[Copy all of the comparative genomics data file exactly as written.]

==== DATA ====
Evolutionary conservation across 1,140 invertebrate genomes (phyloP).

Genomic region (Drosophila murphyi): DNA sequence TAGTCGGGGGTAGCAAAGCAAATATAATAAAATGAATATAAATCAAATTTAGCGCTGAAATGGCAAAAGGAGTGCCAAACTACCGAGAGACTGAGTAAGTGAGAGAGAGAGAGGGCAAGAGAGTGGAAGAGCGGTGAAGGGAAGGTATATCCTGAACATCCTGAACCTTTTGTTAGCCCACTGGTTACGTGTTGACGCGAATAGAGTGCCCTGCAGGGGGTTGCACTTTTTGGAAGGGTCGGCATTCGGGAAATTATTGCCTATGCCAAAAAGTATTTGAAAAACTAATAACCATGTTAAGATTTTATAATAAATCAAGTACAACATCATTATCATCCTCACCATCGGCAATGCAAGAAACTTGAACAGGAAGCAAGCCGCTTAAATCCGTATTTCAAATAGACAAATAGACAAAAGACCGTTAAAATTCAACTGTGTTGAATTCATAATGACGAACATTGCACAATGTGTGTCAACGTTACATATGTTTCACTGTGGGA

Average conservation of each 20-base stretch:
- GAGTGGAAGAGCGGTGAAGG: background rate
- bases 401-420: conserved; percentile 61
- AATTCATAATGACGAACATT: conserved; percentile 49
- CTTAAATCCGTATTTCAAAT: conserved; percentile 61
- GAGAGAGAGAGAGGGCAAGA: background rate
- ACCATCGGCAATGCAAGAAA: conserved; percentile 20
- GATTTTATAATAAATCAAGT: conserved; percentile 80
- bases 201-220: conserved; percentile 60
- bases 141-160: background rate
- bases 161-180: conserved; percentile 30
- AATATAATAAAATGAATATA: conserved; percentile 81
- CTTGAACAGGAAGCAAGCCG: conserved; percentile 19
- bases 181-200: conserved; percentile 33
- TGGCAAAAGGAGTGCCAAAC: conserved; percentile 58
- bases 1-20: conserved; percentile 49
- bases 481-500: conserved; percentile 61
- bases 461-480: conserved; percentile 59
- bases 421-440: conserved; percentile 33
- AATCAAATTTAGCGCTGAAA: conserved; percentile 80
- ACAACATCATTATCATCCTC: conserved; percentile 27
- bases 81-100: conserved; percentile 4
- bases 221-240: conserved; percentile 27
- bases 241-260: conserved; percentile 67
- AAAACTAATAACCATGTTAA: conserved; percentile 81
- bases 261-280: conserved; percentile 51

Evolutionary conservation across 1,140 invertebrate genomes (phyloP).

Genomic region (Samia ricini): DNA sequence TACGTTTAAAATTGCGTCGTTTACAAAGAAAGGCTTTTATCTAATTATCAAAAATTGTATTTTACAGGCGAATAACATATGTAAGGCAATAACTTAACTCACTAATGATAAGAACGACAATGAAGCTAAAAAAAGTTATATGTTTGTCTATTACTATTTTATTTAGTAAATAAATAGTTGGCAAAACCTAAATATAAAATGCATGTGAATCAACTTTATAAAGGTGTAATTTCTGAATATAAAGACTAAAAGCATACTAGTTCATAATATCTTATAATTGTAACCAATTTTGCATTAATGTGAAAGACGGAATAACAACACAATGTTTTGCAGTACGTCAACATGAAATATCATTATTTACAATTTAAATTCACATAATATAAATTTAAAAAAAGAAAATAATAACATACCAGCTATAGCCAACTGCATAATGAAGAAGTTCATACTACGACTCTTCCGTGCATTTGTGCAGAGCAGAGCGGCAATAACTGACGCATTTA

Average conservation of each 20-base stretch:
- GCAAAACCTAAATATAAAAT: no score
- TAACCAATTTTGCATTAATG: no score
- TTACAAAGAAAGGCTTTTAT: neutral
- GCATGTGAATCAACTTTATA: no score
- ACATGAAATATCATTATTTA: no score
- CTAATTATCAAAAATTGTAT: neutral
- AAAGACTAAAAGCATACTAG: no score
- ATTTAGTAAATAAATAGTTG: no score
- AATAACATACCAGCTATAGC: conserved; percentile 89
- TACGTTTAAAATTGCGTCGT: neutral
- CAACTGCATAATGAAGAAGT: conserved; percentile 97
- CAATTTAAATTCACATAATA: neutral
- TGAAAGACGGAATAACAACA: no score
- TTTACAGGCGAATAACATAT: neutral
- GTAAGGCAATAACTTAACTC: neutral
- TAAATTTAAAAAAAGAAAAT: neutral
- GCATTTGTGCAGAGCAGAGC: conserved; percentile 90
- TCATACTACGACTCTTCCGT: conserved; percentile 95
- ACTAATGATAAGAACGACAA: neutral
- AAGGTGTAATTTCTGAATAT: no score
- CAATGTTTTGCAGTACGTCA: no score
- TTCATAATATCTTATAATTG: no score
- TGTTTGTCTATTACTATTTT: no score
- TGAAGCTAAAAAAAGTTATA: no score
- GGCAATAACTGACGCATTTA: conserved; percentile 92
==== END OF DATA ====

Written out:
Evolutionary conservation across 1,140 invertebrate genomes (phyloP).

Genomic region (Drosophila murphyi): DNA sequence TAGTCGGGGGTAGCAAAGCAAATATAATAAAATGAATATAAATCAAATTTAGCGCTGAAATGGCAAAAGGAGTGCCAAACTACCGAGAGACTGAGTAAGTGAGAGAGAGAGAGGGCAAGAGAGTGGAAGAGCGGTGAAGGGAAGGTATATCCTGAACATCCTGAACCTTTTGTTAGCCCACTGGTTACGTGTTGACGCGAATAGAGTGCCCTGCAGGGGGTTGCACTTTTTGGAAGGGTCGGCATTCGGGAAATTATTGCCTATGCCAAAAAGTATTTGAAAAACTAATAACCATGTTAAGATTTTATAATAAATCAAGTACAACATCATTATCATCCTCACCATCGGCAATGCAAGAAACTTGAACAGGAAGCAAGCCGCTTAAATCCGTATTTCAAATAGACAAATAGACAAAAGACCGTTAAAATTCAACTGTGTTGAATTCATAATGACGAACATTGCACAATGTGTGTCAACGTTACATATGTTTCACTGTGGGA

Average conservation of each 20-base stretch:
- GAGTGGAAGAGCGGTGAAGG: background rate
- bases 401-420: conserved; percentile 61
- AATTCATAATGACGAACATT: conserved; percentile 49
- CTTAAATCCGTATTTCAAAT: conserved; percentile 61
- GAGAGAGAGAGAGGGCAAGA: background rate
- ACCATCGGCAATGCAAGAAA: conserved; percentile 20
- GATTTTATAATAAATCAAGT: conserved; percentile 80
- bases 201-220: conserved; percentile 60
- bases 141-160: background rate
- bases 161-180: conserved; percentile 30
- AATATAATAAAATGAATATA: conserved; percentile 81
- CTTGAACAGGAAGCAAGCCG: conserved; percentile 19
- bases 181-200: conserved; percentile 33
- TGGCAAAAGGAGTGCCAAAC: conserved; percentile 58
- bases 1-20: conserved; percentile 49
- bases 481-500: conserved; percentile 61
- bases 461-480: conserved; percentile 59
- bases 421-440: conserved; percentile 33
- AATCAAATTTAGCGCTGAAA: conserved; percentile 80
- ACAACATCATTATCATCCTC: conserved; percentile 27
- bases 81-100: conserved; percentile 4
- bases 221-240: conserved; percentile 27
- bases 241-260: conserved; percentile 67
- AAAACTAATAACCATGTTAA: conserved; percentile 81
- bases 261-280: conserved; percentile 51

Evolutionary conservation across 1,140 invertebrate genomes (phyloP).

Genomic region (Samia ricini): DNA sequence TACGTTTAAAATTGCGTCGTTTACAAAGAAAGGCTTTTATCTAATTATCAAAAATTGTATTTTACAGGCGAATAACATATGTAAGGCAATAACTTAACTCACTAATGATAAGAACGACAATGAAGCTAAAAAAAGTTATATGTTTGTCTATTACTATTTTATTTAGTAAATAAATAGTTGGCAAAACCTAAATATAAAATGCATGTGAATCAACTTTATAAAGGTGTAATTTCTGAATATAAAGACTAAAAGCATACTAGTTCATAATATCTTATAATTGTAACCAATTTTGCATTAATGTGAAAGACGGAATAACAACACAATGTTTTGCAGTACGTCAACATGAAATATCATTATTTACAATTTAAATTCACATAATATAAATTTAAAAAAAGAAAATAATAACATACCAGCTATAGCCAACTGCATAATGAAGAAGTTCATACTACGACTCTTCCGTGCATTTGTGCAGAGCAGAGCGGCAATAACTGACGCATTTA

Average conservation of each 20-base stretch:
- GCAAAACCTAAATATAAAAT: no score
- TAACCAATTTTGCATTAATG: no score
- TTACAAAGAAAGGCTTTTAT: neutral
- GCATGTGAATCAACTTTATA: no score
- ACATGAAATATCATTATTTA: no score
- CTAATTATCAAAAATTGTAT: neutral
- AAAGACTAAAAGCATACTAG: no score
- ATTTAGTAAATAAATAGTTG: no score
- AATAACATACCAGCTATAGC: conserved; percentile 89
- TACGTTTAAAATTGCGTCGT: neutral
- CAACTGCATAATGAAGAAGT: conserved; percentile 97
- CAATTTAAATTCACATAATA: neutral
- TGAAAGACGGAATAACAACA: no score
- TTTACAGGCGAATAACATAT: neutral
- GTAAGGCAATAACTTAACTC: neutral
- TAAATTTAAAAAAAGAAAAT: neutral
- GCATTTGTGCAGAGCAGAGC: conserved; percentile 90
- TCATACTACGACTCTTCCGT: conserved; percentile 95
- ACTAATGATAAGAACGACAA: neutral
- AAGGTGTAATTTCTGAATAT: no score
- CAATGTTTTGCAGTACGTCA: no score
- TTCATAATATCTTATAATTG: no score
- TGTTTGTCTATTACTATTTT: no score
- TGAAGCTAAAAAAAGTTATA: no score
- GGCAATAACTGACGCATTTA: conserved; percentile 92